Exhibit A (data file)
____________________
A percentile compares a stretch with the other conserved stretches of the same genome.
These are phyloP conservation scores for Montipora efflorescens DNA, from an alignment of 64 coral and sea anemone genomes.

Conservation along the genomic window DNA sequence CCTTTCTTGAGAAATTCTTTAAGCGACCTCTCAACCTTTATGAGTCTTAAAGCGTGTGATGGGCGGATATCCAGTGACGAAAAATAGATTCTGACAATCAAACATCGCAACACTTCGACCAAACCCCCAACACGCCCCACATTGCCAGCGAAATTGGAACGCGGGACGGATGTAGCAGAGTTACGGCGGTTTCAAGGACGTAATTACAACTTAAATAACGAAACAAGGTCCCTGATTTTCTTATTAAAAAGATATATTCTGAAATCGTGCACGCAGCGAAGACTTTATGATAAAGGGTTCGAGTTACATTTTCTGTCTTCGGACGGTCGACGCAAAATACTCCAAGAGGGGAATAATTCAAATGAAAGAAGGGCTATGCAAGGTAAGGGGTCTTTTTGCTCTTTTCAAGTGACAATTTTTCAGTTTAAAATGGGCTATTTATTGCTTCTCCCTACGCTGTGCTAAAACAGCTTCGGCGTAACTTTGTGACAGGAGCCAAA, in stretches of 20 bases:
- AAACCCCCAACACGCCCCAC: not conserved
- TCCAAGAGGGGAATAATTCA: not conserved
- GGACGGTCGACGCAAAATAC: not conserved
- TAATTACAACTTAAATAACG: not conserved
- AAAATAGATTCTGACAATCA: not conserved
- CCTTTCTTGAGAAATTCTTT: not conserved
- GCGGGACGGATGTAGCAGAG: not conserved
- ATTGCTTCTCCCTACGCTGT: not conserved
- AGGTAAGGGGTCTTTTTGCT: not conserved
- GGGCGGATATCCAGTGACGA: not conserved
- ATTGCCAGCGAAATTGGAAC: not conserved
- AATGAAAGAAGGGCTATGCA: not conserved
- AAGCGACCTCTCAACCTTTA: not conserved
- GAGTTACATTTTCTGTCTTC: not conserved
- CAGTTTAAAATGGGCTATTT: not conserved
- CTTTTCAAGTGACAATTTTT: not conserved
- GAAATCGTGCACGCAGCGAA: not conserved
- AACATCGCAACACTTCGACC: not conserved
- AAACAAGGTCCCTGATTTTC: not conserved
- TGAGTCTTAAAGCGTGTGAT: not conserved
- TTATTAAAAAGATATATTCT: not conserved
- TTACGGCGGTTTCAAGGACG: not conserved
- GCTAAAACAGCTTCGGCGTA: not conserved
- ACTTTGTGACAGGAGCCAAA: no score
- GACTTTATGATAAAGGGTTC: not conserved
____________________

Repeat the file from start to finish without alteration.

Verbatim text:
A percentile compares a stretch with the other conserved stretches of the same genome.
These are phyloP conservation scores for Montipora efflorescens DNA, from an alignment of 64 coral and sea anemone genomes.

Conservation along the genomic window DNA sequence CCTTTCTTGAGAAATTCTTTAAGCGACCTCTCAACCTTTATGAGTCTTAAAGCGTGTGATGGGCGGATATCCAGTGACGAAAAATAGATTCTGACAATCAAACATCGCAACACTTCGACCAAACCCCCAACACGCCCCACATTGCCAGCGAAATTGGAACGCGGGACGGATGTAGCAGAGTTACGGCGGTTTCAAGGACGTAATTACAACTTAAATAACGAAACAAGGTCCCTGATTTTCTTATTAAAAAGATATATTCTGAAATCGTGCACGCAGCGAAGACTTTATGATAAAGGGTTCGAGTTACATTTTCTGTCTTCGGACGGTCGACGCAAAATACTCCAAGAGGGGAATAATTCAAATGAAAGAAGGGCTATGCAAGGTAAGGGGTCTTTTTGCTCTTTTCAAGTGACAATTTTTCAGTTTAAAATGGGCTATTTATTGCTTCTCCCTACGCTGTGCTAAAACAGCTTCGGCGTAACTTTGTGACAGGAGCCAAA, in stretches of 20 bases:
- AAACCCCCAACACGCCCCAC: not conserved
- TCCAAGAGGGGAATAATTCA: not conserved
- GGACGGTCGACGCAAAATAC: not conserved
- TAATTACAACTTAAATAACG: not conserved
- AAAATAGATTCTGACAATCA: not conserved
- CCTTTCTTGAGAAATTCTTT: not conserved
- GCGGGACGGATGTAGCAGAG: not conserved
- ATTGCTTCTCCCTACGCTGT: not conserved
- AGGTAAGGGGTCTTTTTGCT: not conserved
- GGGCGGATATCCAGTGACGA: not conserved
- ATTGCCAGCGAAATTGGAAC: not conserved
- AATGAAAGAAGGGCTATGCA: not conserved
- AAGCGACCTCTCAACCTTTA: not conserved
- GAGTTACATTTTCTGTCTTC: not conserved
- CAGTTTAAAATGGGCTATTT: not conserved
- CTTTTCAAGTGACAATTTTT: not conserved
- GAAATCGTGCACGCAGCGAA: not conserved
- AACATCGCAACACTTCGACC: not conserved
- AAACAAGGTCCCTGATTTTC: not conserved
- TGAGTCTTAAAGCGTGTGAT: not conserved
- TTATTAAAAAGATATATTCT: not conserved
- TTACGGCGGTTTCAAGGACG: not conserved
- GCTAAAACAGCTTCGGCGTA: not conserved
- ACTTTGTGACAGGAGCCAAA: no score
- GACTTTATGATAAAGGGTTC: not conserved